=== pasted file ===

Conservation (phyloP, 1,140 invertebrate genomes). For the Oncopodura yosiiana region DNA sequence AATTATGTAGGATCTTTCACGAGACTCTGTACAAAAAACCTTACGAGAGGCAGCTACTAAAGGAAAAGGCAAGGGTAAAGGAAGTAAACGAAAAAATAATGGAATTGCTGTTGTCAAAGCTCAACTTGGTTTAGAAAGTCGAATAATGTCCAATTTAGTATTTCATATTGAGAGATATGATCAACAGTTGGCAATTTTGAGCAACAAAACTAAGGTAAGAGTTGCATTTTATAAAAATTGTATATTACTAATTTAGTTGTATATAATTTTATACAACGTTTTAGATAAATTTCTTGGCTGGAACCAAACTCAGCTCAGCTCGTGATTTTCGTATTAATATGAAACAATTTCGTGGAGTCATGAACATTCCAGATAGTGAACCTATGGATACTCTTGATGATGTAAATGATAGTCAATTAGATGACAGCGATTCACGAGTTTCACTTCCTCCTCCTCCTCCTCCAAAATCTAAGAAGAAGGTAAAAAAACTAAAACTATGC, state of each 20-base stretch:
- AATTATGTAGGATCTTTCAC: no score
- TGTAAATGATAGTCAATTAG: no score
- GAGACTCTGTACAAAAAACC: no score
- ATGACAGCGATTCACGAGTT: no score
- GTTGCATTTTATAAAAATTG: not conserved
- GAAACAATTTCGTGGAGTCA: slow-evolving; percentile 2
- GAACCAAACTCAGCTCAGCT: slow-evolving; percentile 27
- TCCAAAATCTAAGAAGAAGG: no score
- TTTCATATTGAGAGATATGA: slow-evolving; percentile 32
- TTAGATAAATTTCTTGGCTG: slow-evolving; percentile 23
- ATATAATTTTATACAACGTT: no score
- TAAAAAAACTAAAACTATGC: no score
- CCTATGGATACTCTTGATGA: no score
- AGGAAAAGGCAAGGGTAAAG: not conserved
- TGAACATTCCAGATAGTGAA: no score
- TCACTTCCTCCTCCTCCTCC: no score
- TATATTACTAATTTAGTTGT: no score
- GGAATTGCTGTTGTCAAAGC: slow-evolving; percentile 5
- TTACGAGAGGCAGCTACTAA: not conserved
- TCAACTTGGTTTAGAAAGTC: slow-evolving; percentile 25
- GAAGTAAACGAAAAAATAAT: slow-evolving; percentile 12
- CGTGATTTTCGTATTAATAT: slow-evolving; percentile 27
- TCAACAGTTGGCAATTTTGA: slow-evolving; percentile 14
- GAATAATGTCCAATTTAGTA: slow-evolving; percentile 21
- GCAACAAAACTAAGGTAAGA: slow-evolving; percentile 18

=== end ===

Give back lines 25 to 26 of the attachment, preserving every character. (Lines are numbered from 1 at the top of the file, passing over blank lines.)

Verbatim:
- GAATAATGTCCAATTTAGTA: slow-evolving; percentile 21
- GCAACAAAACTAAGGTAAGA: slow-evolving; percentile 18